History August 16, 2018 at 09:00 am

We remember the Marikana Massacre, the unpunished murder of 34 black South African mine workers in 2012

Elizabeth Ofosuah Johnson | Staff Writer

Elizabeth Ofosuah Johnson August 16, 2018 at 09:00 am

August 16, 2018 at 09:00 am | History


Exactly six years ago, on this day, Thursday, August 16, 2012, 34 mineworkers in Marikana, South Africa were brutally shot dead by police officers. The killings also saw the death of two police officers and four security guards. The deadly massacre has since gone down in history as the most destructive utilisation of the South African Police Force against civilian workers since the 1960 Sharpeville Massacre.

According to IOL news, as many as 78 others were wounded on that fateful day and in the aftermath, some 275 locals were arrested and brought before the courts.

Coincidentally, the massacre occurred on the 25th anniversary of a Nation-wide South African miners strike.

Striking mine workers before the strike on Thursday, August 16, 2012

The Marikana Massacre resulted out of a week-long strike by mineworkers who were demanding a raise on their minimum monthly salary. Feeling cheated by their employers, the mineworkers went on strike demanding R12,500 ($860) as a monthly salary instead of the R4,000 ($275) that they had been receiving. The massacre was the climax of similar deaths that had been recorded earlier that week due to the strike by the mineworkers who worked for the mine owned by Lonmin in Marikana.

police shooting at the scene

It is interesting to note that the case of the massacre has since 2012 been neglected and not resolved by the court or the government. Families of the deceased have since not been given any answers as to why the male workers were shot dead that day and neither have they been compensated. Despite annual markings of the sad event, no official visit by any person of higher position has been made to Marikana to speak with the people of the town or the families of the deceased.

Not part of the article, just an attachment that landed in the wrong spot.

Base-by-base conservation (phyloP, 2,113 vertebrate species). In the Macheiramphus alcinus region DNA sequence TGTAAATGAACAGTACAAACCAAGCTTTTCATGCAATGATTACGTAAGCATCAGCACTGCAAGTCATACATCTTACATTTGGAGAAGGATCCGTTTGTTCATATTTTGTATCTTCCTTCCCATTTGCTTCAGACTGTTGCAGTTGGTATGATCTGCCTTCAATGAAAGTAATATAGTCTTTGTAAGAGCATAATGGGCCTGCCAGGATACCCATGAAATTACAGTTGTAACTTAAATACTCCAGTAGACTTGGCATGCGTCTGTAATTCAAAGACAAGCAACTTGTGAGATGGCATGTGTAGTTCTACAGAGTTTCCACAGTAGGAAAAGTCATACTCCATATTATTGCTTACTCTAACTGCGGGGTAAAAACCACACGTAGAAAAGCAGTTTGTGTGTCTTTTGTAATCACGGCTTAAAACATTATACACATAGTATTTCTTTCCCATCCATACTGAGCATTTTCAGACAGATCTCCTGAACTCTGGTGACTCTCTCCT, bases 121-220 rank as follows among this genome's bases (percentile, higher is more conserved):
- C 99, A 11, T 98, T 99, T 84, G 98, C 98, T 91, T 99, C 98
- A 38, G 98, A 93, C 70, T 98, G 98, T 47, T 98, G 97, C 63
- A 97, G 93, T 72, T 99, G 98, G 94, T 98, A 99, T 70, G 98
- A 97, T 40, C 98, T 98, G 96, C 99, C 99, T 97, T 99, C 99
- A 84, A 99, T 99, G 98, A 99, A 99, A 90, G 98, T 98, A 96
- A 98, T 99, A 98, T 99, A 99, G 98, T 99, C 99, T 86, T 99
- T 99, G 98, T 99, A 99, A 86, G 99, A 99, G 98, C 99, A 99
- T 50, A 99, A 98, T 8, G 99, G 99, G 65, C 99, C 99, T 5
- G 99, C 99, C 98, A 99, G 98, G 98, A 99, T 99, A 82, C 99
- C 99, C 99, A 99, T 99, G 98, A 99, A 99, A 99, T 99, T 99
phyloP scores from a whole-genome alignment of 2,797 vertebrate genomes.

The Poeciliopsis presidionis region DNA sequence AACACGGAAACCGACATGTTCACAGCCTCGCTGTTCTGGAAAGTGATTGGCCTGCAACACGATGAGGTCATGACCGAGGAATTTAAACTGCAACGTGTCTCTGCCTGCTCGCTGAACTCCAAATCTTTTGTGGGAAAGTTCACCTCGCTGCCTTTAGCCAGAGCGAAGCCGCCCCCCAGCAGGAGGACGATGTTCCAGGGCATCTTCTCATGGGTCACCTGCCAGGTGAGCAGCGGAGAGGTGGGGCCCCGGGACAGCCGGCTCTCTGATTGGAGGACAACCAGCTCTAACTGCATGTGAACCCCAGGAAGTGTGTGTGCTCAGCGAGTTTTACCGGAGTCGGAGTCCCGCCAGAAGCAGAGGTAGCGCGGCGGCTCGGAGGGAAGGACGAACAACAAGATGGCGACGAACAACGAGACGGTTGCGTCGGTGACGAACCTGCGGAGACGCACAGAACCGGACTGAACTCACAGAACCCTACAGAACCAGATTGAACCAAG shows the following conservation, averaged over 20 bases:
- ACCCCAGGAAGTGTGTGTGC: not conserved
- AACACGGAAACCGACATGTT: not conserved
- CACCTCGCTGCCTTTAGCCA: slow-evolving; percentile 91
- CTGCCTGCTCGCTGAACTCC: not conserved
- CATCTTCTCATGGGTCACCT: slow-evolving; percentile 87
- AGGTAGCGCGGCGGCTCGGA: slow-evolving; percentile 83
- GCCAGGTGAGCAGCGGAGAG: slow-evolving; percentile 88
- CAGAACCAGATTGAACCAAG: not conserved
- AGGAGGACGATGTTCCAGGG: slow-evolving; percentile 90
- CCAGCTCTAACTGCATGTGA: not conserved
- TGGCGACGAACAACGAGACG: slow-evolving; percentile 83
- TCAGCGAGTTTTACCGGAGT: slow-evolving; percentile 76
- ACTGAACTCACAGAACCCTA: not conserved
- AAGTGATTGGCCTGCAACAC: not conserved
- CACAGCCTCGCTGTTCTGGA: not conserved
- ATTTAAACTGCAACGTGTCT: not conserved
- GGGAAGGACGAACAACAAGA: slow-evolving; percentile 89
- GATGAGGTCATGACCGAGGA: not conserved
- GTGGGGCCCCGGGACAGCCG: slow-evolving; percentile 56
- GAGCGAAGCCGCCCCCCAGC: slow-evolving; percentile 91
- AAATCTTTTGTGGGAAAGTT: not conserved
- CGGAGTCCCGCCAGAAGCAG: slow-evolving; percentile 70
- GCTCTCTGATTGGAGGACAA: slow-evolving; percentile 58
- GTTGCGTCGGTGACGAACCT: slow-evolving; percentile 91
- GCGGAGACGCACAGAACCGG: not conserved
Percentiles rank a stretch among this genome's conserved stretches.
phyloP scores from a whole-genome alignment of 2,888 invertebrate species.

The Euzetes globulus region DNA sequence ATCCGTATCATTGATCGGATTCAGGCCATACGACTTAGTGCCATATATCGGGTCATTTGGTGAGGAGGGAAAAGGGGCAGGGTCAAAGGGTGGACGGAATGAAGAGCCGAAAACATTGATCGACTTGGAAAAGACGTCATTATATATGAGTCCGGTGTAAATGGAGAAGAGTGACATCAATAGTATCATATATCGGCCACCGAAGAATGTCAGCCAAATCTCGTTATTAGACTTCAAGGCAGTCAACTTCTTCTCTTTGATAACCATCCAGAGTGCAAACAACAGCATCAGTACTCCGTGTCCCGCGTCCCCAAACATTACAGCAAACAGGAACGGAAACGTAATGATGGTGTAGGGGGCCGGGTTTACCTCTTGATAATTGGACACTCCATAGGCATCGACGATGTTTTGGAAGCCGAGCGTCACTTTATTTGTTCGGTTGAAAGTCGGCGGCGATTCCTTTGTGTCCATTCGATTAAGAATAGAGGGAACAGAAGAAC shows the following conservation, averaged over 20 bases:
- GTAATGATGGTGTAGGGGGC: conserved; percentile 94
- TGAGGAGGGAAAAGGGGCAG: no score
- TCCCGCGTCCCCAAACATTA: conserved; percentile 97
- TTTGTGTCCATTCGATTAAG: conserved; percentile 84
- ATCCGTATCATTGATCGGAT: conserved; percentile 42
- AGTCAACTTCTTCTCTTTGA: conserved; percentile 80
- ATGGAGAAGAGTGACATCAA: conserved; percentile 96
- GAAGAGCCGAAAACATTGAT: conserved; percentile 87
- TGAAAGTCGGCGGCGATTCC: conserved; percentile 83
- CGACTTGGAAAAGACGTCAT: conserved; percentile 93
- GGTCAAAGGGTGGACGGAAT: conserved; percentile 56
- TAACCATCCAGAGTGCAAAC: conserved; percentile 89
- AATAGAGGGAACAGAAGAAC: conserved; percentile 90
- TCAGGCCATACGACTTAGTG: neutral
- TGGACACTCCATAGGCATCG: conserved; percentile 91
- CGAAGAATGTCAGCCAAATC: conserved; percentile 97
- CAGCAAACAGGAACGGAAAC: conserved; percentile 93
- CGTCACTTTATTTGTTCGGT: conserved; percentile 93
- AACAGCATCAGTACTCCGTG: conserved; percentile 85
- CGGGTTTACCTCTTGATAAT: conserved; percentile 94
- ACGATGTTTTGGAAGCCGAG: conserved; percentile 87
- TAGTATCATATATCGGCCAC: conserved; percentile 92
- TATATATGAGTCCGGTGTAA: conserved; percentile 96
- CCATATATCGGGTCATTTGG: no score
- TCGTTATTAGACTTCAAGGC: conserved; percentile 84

Lack of proper investigation has left the causes of the massacre a speculative story as one party argues that the workers attacked the police who were left with no choice but to shoot. Another party argues that the Police Officers overused their power as the workers were against their employer and not them.

According to SowetanLive, Thami Nkosi‚ Right 2 Know’s campaign organiser for Gauteng said that it was disheartening that‚ six years later‚ politicians had still not taken accountability for the massacre. Nkosi went on to say that “Over the years politicians have done their best to dodge responsibility and have instead frustrated the process. There has been a deliberate attempt by political heads to derail justice. The longer this drags, the better for them.”

A recent scene of the massacre

Despite neglect of the case, new reports have been brought with the hopes of getting closer to the root of the massacre.  According to SowetanLive, a new report indicates that, contrary to popular belief, no evidence points to the claim that the miners were attacking the police which led to a shooting. This goes against previous findings that indicated that the miners, in an attempt to prove a point aimed at attacking the police who were left with no option but to shoot.

The Marikana massacre gained the attention of the world and till this day is discussed and marked annually. Such a dark day in history should definitely not go unresolved out of respect for the families and for the sake of enhancing proper force training in South Africa and other African countries.

Since its happening, the Marikana Massacre has left South Africa in a dilemma on how to mourn and mark this day.


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